LONDON: The European Union today presented its new climate and energy goals for 2030, including a proposal for a 40% emissions reduction and a binding target for a 27% share of renewable energy.
The EU has announced a new target reduction in greenhouse gas emissions of 40% below 1990 levels, as well as a binding target for 27% of the EU's energy consumption to come from renewables by 2030, as part of the EU's 2030 framework.
The new framework also calls for a new governance system, and states that greater energy efficiency efforts will be considered in a review of the Energy Efficiency Directive later in the year.
The framework builds on the EU's existing targets for 2020 and the Commission's 2050 roadmaps for energy, and reflects its goal of cutting emissions 80-95% below 1990 levels by 2050.
It is accompanied by a legislative proposal for a market stability reserve for the EU emissions trading system starting 2021, which would make the carbon trading system more resilient to 'major shocks' and address the mounting surplus of emission allowances.
European Commission President José Manuel Barroso said: "Climate action is central for the future of our planet, while a truly European energy policy is key for our competitiveness. Today's package proves that tackling the two issues simultaneously is not contradictory, but mutually reinforcing. It is in the EU's interest to build a job-rich economy that is less dependent on imported energy through increased efficiency and greater reliance on domestically produced clean energy. An ambitious 40% greenhouse reduction target for 2030 is the most cost-effective milestone in our path towards a low-carbon economy. And the renewables target of at least 27% is an important signal: to give stability to investors, boost green jobs and support our security of supply."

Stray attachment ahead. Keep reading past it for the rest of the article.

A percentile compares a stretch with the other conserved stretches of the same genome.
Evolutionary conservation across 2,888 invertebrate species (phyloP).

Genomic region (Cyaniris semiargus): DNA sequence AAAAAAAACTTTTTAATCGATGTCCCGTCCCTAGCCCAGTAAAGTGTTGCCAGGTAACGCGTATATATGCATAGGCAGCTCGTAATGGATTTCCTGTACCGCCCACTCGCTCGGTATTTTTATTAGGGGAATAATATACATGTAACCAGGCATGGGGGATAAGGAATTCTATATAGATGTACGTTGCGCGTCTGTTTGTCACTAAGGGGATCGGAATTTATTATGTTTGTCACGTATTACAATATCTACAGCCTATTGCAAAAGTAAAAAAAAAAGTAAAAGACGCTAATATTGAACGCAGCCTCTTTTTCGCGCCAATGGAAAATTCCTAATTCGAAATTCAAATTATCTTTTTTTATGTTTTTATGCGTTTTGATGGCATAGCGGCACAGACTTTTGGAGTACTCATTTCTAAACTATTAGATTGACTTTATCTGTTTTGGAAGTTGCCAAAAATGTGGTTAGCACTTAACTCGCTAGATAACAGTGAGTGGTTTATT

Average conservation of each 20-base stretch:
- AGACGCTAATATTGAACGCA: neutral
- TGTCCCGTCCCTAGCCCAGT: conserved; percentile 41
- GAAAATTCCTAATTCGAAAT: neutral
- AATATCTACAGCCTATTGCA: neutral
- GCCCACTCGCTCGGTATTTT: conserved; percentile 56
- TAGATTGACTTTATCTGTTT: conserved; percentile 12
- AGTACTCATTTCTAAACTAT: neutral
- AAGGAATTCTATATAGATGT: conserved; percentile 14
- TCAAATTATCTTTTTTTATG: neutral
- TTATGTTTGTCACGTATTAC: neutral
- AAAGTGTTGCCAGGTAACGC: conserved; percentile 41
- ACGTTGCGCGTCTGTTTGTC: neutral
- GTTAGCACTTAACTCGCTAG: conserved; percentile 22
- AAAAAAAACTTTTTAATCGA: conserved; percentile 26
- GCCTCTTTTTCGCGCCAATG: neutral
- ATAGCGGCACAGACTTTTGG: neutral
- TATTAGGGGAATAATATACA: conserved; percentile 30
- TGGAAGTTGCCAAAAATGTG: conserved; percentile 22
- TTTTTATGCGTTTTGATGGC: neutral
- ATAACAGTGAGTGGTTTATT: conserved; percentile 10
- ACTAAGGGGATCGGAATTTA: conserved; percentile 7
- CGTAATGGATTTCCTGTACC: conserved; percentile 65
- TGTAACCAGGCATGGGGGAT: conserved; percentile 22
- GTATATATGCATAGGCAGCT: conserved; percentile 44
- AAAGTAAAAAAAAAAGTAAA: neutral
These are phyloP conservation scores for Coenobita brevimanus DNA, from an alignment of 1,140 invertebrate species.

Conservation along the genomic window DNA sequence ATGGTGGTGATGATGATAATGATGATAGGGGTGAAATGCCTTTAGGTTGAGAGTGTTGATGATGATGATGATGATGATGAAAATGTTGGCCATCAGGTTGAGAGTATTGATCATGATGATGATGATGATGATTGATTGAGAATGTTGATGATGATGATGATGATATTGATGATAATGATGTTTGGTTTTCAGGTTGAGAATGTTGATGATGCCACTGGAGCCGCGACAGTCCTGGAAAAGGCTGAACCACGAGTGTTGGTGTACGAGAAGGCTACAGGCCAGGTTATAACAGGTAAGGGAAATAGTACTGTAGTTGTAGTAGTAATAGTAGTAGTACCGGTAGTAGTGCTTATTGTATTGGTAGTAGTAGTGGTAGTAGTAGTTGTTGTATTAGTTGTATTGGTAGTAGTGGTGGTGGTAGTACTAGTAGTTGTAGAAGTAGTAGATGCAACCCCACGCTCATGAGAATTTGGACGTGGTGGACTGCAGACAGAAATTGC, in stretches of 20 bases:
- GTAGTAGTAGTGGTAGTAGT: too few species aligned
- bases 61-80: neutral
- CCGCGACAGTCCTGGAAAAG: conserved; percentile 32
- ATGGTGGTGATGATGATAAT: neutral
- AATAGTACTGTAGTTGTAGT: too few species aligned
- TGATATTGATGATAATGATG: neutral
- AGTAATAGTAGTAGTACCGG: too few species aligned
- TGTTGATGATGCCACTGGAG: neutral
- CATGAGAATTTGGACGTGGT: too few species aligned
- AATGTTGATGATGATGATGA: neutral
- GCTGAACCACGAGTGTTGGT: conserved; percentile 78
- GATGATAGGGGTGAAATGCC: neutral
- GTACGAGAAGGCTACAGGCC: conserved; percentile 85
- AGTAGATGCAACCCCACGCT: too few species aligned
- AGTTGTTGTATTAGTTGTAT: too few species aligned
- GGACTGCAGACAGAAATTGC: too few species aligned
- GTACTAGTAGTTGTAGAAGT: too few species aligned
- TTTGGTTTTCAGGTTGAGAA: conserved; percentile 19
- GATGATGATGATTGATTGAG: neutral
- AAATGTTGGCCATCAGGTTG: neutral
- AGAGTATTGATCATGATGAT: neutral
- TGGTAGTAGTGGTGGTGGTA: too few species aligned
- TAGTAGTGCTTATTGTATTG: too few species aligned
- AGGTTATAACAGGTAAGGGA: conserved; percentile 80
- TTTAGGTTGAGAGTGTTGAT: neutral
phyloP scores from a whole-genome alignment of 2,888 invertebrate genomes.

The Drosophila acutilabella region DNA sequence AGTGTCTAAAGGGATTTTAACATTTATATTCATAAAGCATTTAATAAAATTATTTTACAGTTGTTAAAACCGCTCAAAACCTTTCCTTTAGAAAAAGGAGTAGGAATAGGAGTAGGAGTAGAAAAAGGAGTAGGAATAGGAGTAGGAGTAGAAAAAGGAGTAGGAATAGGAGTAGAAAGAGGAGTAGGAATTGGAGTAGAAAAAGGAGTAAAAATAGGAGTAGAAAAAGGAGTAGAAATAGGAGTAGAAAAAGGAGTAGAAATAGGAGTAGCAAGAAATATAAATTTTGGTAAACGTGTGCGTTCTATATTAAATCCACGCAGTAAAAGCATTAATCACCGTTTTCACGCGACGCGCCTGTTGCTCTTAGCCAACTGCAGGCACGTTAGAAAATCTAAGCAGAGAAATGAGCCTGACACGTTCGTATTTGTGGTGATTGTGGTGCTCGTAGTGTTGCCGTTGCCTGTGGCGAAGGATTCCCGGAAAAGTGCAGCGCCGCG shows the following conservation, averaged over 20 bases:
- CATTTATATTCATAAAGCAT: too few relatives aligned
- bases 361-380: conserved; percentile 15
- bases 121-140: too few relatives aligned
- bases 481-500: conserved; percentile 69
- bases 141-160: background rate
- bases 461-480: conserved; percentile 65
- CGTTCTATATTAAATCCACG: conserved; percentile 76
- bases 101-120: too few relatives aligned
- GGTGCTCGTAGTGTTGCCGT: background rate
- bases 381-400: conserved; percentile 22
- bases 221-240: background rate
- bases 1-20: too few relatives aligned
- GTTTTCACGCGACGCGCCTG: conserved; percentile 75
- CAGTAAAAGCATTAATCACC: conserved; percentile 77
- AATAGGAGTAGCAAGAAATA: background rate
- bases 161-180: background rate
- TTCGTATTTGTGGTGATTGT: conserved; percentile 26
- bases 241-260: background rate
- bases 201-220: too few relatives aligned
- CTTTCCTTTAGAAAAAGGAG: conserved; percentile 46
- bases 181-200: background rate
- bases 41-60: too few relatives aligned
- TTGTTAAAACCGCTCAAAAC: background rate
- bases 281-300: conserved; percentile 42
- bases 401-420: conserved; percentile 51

Connie Hedegaard, Commissioner for Climate Action, said: “In spite of all those arguing that nothing ambitious would come out of the Commission today, we did it. A 40% emissions reduction is the most cost-effective target for the EU and it takes account of our global responsibility. And of course Europe must continue its strong focus on renewables. That is why it matters that the Commission is proposing today a binding EU-level target. The details of the framework will now have to be agreed, but the direction for Europe has been set. If all other regions were equally ambitious about tackling climate change, the world would be in significantly better shape.”
Mark Kenber, CEO, The Climate Group, said: "The Commission’s proposed new 40% emission reduction target must be seen as a floor for ambition, not a ceiling. It is less than the ambitious but achievable 50% cut that many consider necessary for avoiding the worst impacts of climate change. EU ministers should take the opportunity when they meet in March to increase the target. Even if an increase was conditional upon a strong 2015 global deal, it would send an important signal of intent to other governments as well as business and investors.
“The binding 27% renewable energy target is a welcomed result, given the uncertainty around it in recent weeks. Having a binding goal will help underpin investment in clean energy – something which an emission only target would not have done. However, governments and businesses must also see this figure not as a maximum to be reached but as a minimum to be surpassed.
“The commitment to improve energy efficiency efforts should also compel Member States to step up to the plate and seize the tremendous, no-regrets opportunities for businesses and households of energy efficiency. The failure to date to fully unlock the enormous potential of energy efficiency simply hobbles Europe’s economy.
“Overall, the 2030 framework can act as a real driver for clean economic growth. Ministers must recognize this opportunity when they meet in March, and build on the Commission’s plan, especially in the interests of an ambitious and effective global deal in 2015.”
The European Council is expected to consider the framework at its spring meeting, on March 20-21.
By Clare Saxon